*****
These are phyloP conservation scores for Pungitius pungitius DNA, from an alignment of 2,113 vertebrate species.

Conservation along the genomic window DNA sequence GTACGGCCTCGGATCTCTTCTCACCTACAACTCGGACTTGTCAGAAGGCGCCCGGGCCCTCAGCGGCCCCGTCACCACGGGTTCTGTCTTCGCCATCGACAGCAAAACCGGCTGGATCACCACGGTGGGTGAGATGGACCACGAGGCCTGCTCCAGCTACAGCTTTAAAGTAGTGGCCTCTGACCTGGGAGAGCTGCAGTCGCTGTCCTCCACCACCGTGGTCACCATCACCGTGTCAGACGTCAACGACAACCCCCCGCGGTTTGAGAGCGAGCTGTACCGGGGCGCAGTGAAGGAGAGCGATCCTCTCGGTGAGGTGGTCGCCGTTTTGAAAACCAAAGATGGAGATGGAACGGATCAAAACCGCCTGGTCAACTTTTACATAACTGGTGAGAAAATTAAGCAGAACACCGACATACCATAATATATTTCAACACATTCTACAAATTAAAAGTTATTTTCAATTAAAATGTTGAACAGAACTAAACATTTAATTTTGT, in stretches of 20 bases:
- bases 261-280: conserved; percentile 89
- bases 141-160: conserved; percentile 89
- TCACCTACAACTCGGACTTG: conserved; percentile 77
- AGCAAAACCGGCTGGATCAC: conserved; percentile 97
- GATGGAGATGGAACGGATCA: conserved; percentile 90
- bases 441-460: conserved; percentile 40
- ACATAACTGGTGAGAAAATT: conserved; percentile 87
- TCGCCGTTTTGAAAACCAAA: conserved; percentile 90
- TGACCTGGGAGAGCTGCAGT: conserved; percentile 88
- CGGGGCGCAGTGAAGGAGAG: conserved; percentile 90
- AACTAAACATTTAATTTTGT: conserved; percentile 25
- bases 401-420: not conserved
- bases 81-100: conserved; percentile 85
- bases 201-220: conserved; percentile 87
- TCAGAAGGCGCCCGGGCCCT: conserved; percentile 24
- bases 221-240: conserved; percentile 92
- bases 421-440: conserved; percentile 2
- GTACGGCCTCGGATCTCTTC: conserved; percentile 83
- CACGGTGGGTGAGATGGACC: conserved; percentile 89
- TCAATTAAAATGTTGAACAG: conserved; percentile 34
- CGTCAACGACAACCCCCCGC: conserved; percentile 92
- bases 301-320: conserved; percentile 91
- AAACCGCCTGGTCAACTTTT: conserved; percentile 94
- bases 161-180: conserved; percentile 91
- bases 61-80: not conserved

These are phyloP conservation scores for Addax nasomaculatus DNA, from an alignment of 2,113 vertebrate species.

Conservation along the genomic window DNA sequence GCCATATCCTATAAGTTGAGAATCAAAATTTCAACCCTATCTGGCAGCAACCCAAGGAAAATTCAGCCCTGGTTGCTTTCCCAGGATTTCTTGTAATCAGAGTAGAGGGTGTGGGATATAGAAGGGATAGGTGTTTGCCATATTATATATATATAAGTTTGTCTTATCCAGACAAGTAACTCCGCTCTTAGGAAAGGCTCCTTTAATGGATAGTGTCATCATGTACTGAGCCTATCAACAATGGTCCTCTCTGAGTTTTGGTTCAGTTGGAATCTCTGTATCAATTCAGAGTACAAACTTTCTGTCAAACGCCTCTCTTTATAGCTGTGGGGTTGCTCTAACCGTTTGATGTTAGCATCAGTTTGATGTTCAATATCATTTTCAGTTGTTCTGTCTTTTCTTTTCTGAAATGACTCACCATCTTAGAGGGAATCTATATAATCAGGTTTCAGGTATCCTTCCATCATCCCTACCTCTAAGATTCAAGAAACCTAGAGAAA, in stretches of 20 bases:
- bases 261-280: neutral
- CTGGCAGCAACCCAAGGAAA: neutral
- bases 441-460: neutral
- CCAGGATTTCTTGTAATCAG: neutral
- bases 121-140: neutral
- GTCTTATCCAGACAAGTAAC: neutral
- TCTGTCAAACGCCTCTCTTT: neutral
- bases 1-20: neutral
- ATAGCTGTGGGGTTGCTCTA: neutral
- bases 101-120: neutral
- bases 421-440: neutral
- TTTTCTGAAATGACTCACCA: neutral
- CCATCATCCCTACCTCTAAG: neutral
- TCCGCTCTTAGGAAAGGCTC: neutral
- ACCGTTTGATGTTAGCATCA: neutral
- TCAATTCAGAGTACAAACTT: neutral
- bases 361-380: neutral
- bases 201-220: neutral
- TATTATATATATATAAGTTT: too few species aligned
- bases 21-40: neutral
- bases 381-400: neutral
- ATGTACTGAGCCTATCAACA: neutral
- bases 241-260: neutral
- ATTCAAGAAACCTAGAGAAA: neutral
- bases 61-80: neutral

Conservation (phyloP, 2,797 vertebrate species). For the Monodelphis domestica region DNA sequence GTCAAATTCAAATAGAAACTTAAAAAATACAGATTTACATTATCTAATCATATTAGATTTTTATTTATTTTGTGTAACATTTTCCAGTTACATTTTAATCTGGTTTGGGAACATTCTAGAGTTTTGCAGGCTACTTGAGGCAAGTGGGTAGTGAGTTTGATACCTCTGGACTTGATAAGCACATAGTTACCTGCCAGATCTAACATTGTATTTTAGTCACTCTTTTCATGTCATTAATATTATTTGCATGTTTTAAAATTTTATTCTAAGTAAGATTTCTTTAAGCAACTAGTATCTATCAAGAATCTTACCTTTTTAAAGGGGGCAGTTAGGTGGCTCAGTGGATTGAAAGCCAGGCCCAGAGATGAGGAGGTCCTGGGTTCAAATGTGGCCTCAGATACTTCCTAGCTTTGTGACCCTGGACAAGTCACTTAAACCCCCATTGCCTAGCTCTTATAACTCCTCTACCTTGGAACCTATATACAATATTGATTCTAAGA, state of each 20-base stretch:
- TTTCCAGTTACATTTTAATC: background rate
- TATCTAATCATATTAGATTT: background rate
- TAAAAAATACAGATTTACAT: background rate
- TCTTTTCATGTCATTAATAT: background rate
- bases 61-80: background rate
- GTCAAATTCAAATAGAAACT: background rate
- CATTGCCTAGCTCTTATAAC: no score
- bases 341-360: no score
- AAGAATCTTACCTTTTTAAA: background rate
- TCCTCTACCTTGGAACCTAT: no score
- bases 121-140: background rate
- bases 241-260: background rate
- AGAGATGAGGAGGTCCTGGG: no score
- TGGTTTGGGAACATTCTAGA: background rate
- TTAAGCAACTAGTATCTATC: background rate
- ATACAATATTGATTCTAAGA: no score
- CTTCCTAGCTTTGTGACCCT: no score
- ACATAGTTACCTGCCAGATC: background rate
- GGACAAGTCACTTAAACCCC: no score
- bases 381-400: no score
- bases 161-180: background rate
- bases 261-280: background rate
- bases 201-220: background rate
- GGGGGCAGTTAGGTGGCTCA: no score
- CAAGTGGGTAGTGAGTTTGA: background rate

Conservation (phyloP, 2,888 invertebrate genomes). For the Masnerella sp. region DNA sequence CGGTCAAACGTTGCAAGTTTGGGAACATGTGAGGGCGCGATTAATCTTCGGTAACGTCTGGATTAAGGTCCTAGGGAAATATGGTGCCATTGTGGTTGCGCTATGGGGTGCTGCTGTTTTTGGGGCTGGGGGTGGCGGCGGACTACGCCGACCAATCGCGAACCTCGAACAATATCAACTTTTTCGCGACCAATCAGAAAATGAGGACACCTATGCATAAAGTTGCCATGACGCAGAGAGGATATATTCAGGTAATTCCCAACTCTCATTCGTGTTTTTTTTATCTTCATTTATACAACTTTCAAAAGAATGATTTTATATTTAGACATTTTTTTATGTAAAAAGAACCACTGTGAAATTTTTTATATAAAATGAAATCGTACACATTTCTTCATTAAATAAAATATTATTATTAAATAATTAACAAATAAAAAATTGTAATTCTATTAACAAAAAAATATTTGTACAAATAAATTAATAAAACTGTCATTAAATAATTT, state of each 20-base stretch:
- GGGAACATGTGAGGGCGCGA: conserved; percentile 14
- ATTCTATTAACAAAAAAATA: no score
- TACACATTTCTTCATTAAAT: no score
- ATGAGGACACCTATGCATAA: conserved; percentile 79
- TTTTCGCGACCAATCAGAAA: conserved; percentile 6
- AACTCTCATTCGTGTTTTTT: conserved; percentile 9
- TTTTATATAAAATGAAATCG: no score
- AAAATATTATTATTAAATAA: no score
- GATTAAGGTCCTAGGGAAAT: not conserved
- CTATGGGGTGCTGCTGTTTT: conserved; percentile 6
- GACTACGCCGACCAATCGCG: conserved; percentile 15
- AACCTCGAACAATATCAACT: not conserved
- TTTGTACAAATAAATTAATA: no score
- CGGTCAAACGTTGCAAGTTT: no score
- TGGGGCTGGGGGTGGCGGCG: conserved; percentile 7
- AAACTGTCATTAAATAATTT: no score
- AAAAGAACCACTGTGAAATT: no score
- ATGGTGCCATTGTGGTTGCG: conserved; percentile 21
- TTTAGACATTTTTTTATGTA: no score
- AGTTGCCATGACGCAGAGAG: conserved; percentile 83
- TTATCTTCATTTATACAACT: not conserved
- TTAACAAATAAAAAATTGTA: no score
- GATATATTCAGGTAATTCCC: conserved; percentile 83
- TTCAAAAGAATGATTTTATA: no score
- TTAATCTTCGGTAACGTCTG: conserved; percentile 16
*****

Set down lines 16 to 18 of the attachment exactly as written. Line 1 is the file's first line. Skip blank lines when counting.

- bases 201-220: conserved; percentile 87
- TCAGAAGGCGCCCGGGCCCT: conserved; percentile 24
- bases 221-240: conserved; percentile 92